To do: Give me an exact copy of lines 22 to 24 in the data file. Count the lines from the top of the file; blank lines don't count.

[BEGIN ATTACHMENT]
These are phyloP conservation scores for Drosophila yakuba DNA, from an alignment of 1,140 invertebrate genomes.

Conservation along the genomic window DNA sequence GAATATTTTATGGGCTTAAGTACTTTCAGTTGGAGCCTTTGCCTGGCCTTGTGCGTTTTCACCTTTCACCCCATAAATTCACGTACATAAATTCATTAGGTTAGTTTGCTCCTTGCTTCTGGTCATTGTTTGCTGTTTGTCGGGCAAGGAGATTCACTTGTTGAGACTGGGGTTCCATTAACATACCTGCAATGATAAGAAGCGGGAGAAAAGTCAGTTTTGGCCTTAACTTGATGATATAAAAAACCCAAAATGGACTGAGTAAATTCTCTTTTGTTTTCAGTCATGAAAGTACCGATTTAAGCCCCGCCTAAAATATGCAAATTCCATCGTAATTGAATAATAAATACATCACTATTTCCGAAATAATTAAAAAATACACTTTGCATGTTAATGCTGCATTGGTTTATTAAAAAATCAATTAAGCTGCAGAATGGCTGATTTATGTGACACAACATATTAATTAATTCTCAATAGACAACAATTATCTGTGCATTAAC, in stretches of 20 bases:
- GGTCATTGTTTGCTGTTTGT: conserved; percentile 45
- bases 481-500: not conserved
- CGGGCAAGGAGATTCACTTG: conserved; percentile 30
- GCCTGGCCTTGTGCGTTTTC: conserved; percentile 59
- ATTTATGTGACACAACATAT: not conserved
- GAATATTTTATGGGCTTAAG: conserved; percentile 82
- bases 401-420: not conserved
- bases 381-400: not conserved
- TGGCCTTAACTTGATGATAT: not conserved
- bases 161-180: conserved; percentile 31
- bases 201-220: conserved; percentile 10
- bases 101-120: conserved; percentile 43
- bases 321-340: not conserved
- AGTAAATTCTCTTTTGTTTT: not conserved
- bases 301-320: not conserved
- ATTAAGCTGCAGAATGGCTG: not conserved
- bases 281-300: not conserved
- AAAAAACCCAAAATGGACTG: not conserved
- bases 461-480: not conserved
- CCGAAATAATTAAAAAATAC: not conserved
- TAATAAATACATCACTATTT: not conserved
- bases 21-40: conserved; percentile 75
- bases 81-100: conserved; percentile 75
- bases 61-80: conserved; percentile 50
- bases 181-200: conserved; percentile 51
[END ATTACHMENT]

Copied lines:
- CCGAAATAATTAAAAAATAC: not conserved
- TAATAAATACATCACTATTT: not conserved
- bases 21-40: conserved; percentile 75